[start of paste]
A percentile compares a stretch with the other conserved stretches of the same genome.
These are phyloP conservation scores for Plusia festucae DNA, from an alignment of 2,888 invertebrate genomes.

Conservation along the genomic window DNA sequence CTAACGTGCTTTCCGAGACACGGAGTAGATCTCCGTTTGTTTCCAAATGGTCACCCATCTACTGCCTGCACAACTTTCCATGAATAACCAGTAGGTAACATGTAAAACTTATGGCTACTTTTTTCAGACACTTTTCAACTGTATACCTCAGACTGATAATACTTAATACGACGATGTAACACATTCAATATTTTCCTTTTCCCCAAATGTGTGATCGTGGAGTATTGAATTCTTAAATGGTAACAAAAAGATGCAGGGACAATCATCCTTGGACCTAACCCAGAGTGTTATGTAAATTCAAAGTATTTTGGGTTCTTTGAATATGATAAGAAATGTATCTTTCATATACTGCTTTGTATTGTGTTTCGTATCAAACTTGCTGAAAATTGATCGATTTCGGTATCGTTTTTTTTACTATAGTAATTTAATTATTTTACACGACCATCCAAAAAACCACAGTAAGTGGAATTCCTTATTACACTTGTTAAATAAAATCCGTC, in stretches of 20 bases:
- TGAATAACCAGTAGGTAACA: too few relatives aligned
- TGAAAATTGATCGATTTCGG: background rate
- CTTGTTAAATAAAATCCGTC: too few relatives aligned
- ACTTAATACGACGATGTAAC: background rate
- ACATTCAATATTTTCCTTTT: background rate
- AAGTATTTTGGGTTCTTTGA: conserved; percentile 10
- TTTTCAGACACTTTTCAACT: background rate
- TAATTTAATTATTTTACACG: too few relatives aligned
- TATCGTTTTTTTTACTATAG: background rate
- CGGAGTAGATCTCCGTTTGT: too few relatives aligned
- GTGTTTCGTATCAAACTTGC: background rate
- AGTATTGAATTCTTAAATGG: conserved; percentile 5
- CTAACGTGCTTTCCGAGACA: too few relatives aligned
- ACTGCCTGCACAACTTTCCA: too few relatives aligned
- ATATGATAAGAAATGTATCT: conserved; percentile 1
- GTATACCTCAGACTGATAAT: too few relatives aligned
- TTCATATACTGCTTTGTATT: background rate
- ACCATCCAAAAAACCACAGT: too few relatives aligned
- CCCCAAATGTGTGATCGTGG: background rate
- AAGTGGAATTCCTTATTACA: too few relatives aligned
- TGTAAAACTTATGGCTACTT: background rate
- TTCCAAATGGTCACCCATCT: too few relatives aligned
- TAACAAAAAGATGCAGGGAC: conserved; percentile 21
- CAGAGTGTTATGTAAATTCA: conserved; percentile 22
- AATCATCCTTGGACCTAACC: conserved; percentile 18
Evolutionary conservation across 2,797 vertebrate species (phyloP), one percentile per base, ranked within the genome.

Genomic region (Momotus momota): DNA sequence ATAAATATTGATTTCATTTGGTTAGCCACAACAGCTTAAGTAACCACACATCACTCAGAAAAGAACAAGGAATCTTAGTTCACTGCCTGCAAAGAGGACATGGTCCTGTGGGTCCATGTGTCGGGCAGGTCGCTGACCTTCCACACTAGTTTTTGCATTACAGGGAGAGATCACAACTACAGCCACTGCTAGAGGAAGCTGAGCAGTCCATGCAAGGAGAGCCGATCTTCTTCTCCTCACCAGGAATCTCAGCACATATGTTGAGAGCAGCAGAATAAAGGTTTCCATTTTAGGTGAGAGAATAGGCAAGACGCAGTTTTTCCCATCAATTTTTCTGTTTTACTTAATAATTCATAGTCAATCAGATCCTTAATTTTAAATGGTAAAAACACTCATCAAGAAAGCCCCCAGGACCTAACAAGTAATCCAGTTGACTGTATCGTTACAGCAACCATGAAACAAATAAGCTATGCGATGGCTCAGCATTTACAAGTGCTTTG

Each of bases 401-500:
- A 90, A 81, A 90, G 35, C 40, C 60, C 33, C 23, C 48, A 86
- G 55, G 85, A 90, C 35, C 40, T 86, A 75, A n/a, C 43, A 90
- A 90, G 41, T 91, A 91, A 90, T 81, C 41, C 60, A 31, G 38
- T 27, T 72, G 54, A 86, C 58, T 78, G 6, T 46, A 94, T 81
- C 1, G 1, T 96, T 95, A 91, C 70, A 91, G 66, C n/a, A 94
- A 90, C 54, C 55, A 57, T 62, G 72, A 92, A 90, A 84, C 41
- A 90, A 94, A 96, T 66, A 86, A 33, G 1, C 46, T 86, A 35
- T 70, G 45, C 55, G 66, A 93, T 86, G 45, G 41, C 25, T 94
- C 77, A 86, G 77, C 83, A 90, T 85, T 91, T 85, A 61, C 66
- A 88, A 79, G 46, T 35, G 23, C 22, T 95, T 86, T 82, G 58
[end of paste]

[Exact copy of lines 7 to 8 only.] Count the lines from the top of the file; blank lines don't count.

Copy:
- ACTTAATACGACGATGTAAC: background rate
- ACATTCAATATTTTCCTTTT: background rate